FIGS. 1A-1G are cross-sectional views of various stages of a process for forming a chip package structure, in accordance with some embodiments. FIG. 1A-1 is a top view of a substrate of FIG. 1A, in accordance with some embodiments. FIG. 1A-2 is a bottom view of a chip of FIG. 1A, in accordance with some embodiments. FIG. 1A is a cross-sectional view illustrating the substrate along a sectional line I-I′ in FIG. 1A-1 and illustrating the chip along a sectional line II-IF in FIG. 1A-2, in accordance with some embodiments.

As shown in FIGS. 1A and 1A-1, a substrate 110 is provided, in accordance with some embodiments. In some embodiments, the substrate 110 is an interposer wafer. The substrate 110 includes a semiconductor structure 111, conductive vias 112, an insulating layer 113, and a redistribution structure 114, in accordance with some embodiments.

The semiconductor structure 111 has surfaces 111a and 111b, in accordance with some embodiments. In some embodiments, the semiconductor structure 111 is made of an elementary semiconductor material including silicon or germanium in a single crystal, polycrystal, or amorphous structure.

In some other embodiments, the semiconductor structure 111 is made of a compound semiconductor (e.g., silicon carbide, gallium arsenide, gallium phosphide, indium phosphide, or indium arsenide), an alloy semiconductor (e.g., SiGe or GaAsP), or a combination thereof. The semiconductor structure 111 may also include multi-layer semiconductors, semiconductor on insulator (SOI) (such as silicon on insulator or germanium on insulator), or a combination thereof.

The conductive vias 112 are formed in the semiconductor structure 111, in accordance with some embodiments. The conductive vias 112 may be formed to extend from the surface 111a into the semiconductor structure 111. The insulating layer 113 is formed over the semiconductor structure 111, in accordance with some embodiments. The insulating layer 113 is between the conductive vias 112 and the semiconductor structure 111, in accordance with some embodiments.

The insulating layer 113 is configured to electrically insulate the conductive vias 112 from the semiconductor structure 111, in accordance with some embodiments. The insulating layer 113 is made of an oxide-containing material such as silicon oxide, in accordance with some embodiments. The insulating layer 113 is formed using an oxidation process, a deposition process, or another suitable process.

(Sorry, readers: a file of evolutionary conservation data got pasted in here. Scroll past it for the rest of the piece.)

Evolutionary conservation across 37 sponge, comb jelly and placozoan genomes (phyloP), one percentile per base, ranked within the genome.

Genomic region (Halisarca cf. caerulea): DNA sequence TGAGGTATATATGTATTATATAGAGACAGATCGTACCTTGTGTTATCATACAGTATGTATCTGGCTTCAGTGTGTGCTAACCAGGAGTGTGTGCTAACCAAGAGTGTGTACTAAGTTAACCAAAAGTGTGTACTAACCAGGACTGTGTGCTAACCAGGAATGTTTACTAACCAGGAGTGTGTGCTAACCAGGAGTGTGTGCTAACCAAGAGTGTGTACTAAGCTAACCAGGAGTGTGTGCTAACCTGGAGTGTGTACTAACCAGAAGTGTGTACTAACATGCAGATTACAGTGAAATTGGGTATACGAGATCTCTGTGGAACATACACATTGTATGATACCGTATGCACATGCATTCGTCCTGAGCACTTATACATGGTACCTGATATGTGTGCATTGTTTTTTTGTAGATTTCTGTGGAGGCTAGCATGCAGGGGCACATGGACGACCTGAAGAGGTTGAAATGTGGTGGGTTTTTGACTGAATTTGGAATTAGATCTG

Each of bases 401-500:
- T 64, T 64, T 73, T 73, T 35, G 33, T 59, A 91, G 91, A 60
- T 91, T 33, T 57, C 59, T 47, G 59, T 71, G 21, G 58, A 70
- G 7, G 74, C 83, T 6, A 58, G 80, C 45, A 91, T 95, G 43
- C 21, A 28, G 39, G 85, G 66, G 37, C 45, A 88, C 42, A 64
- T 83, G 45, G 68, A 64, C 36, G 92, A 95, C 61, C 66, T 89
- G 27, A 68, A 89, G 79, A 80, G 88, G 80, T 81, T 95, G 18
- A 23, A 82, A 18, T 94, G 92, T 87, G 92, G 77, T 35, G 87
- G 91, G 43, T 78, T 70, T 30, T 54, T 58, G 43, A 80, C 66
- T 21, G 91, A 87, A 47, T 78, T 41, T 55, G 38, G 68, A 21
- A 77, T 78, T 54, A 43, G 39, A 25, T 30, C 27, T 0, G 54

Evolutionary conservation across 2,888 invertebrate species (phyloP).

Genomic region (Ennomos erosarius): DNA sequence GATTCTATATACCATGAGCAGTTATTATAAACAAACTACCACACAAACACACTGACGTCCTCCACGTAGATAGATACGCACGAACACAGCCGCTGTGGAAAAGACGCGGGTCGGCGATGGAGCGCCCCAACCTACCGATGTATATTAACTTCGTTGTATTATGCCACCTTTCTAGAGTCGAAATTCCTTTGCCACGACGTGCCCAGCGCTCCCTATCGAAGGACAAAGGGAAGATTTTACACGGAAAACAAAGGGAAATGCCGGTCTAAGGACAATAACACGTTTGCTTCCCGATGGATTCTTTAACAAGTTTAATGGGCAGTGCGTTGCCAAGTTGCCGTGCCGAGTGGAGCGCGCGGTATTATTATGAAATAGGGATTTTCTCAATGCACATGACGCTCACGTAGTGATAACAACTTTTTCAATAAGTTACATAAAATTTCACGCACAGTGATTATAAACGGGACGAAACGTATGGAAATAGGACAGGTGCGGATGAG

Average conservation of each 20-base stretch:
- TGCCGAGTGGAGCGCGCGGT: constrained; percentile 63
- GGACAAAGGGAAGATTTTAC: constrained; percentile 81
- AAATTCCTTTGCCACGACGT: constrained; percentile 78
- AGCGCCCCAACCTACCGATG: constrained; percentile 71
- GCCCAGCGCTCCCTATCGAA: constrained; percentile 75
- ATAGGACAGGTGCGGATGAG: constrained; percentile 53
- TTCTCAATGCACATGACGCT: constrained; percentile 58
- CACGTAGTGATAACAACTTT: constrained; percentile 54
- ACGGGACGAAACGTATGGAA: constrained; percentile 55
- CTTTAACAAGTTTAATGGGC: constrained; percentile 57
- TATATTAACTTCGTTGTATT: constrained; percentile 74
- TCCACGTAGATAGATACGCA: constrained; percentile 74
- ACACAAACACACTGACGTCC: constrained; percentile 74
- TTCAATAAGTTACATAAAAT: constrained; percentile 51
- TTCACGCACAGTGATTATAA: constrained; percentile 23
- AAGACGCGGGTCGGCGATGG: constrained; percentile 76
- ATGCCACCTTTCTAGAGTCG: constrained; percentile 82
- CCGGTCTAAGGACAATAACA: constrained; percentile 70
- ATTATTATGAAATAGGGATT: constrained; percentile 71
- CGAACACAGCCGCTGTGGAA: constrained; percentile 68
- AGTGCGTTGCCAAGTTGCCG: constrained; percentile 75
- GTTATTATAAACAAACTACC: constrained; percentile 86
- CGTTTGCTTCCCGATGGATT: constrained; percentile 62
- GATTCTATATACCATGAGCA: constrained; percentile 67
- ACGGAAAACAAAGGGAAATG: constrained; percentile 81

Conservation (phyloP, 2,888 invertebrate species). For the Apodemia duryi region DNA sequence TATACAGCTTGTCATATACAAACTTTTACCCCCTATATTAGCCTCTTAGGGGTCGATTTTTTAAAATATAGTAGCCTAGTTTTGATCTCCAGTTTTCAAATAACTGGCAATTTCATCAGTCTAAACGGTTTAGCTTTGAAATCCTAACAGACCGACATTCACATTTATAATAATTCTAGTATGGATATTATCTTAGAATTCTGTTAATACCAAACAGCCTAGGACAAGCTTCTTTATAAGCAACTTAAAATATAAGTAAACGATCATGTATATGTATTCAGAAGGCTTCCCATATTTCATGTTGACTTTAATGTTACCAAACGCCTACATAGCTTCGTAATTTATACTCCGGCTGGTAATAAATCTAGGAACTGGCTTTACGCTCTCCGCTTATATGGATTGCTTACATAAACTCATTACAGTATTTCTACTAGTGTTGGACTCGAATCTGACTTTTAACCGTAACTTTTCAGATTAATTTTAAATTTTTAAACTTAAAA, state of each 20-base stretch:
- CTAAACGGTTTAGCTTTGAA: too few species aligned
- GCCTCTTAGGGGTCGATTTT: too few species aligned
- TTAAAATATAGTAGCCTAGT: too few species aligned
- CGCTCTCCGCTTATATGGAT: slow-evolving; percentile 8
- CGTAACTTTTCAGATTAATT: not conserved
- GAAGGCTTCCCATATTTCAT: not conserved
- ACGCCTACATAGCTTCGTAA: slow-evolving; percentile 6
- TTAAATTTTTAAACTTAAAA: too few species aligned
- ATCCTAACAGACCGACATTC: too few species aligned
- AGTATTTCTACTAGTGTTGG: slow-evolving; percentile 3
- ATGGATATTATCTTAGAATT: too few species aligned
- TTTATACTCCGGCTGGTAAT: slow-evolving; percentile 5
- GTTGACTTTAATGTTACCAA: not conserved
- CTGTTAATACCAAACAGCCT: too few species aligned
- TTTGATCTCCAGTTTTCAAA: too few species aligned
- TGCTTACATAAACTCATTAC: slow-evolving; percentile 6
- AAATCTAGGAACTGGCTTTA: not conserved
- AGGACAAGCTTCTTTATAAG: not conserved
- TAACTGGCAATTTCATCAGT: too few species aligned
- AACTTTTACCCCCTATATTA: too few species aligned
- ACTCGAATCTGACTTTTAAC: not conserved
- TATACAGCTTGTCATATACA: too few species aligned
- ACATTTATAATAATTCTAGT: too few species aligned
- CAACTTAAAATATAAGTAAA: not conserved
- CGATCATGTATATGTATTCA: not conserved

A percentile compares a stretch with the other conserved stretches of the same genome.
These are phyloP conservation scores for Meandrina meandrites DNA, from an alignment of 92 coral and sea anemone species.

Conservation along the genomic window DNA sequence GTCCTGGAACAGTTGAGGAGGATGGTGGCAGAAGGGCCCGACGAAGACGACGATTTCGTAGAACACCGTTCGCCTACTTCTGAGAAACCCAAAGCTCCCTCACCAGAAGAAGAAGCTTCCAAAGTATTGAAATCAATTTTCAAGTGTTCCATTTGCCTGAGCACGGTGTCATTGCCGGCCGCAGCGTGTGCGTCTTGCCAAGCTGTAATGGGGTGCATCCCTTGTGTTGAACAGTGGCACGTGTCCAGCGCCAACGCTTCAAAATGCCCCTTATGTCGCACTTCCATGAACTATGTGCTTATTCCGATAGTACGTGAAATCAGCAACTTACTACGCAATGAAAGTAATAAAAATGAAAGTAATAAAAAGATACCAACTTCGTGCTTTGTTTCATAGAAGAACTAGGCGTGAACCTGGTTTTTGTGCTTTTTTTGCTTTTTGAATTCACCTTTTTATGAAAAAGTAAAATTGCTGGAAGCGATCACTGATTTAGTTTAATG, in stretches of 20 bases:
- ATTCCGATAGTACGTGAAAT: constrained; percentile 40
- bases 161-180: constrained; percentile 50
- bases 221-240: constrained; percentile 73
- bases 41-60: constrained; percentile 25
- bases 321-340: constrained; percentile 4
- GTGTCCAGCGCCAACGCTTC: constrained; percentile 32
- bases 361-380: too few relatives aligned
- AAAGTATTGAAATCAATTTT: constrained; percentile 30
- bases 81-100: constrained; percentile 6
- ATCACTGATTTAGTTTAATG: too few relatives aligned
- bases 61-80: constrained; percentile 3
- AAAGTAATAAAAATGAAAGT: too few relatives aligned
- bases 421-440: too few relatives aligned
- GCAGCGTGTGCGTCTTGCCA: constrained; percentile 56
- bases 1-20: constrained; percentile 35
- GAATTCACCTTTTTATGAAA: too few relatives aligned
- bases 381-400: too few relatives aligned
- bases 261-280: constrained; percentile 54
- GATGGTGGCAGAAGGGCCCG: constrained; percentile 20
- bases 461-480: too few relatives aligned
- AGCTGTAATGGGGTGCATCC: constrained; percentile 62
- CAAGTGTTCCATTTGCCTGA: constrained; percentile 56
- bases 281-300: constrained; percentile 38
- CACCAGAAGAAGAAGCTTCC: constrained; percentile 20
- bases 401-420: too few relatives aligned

In some embodiments, the substrate 110 is a device wafer that includes various device elements. In some embodiments, the various device elements are formed in and/or over the substrate 110. The device elements are not shown in figures for the purpose of simplicity and clarity. Examples of the various device elements include active devices, passive devices, other suitable elements, or a combination thereof. The active devices may include transistors or diodes (not shown) formed at the surface 111a. The passive devices include resistors, capacitors, or other suitable passive devices.

For example, the transistors may be metal oxide semiconductor field effect transistors (MOSFET), complementary metal oxide semiconductor (CMOS) transistors, bipolar junction transistors (BJT), high-voltage transistors, high-frequency transistors, p-channel and/or n-channel field effect transistors (PFETs/NFETs), etc. Various processes, such as front-end-of-line (FEOL) semiconductor fabrication processes, are performed to form the various device elements. The FEOL semiconductor fabrication processes may include deposition, etching, implantation, photolithography, annealing, planarization, one or more other applicable processes, or a combination thereof.

In some embodiments, isolation features (not shown) are formed in the substrate 110. The isolation features are used to define active regions and electrically isolate various device elements formed in the active regions. In some embodiments, the isolation features include shallow trench isolation (STI) features, local oxidation of silicon (LOCOS) features, other suitable isolation features, or a combination thereof.

The redistribution structure 114 is formed over the semiconductor structure 111, in accordance with some embodiments. The redistribution structure 114 includes a dielectric layer 114a, wiring layers 114b, conductive vias 114c, conductive pads 114d, and dummy pads 114e, in accordance with some embodiments. The dielectric layer 114a is formed over the surface 111a, in accordance with some embodiments. The wiring layers 114b are formed in the dielectric layer 114a, in accordance with some embodiments.

As shown in FIG. 1A, the conductive vias 114c are electrically connected between different wiring layers 114b and between the wiring layer 114b and the conductive pads 114d, in accordance with some embodiments. For the sake of simplicity, FIG. 1A only shows one of the wiring layers 114b, in accordance with some embodiments.

The conductive vias 112 are electrically connected to the conductive pads 114d through the wiring layers 114b and the conductive vias 114c, in accordance with some embodiments. The conductive pads 114d and the dummy pads 114e are formed over the dielectric layer 114a, in accordance with some embodiments. The dummy pads 114e are electrically insulated from the wiring layers 114b, in accordance with some embodiments.

As shown in FIGS. 1A and 1A-1, the dummy pads 114e surround the conductive pads 114d, in accordance with some embodiments. As shown in FIG. 1A-1, the dummy pads 114e have an L-like shape, in accordance with some embodiments. The wiring layers 114b, the conductive vias 114c, the conductive pads 114d, and the dummy pads 114e are made of a conductive material, such as copper (Cu), aluminum (Al), tungsten (W), cobalt (Co), nickel (Ni), or another suitable material, in accordance with some embodiments.

As shown in FIGS. 1A and 1A-1, bumps 115a and dummy bumps 115b are respectively formed over the conductive pads 114d and the dummy pads 114e, in accordance with some embodiments. As shown in FIG. 1A-1, the dummy bumps 115b have an L-like shape, in accordance with some embodiments.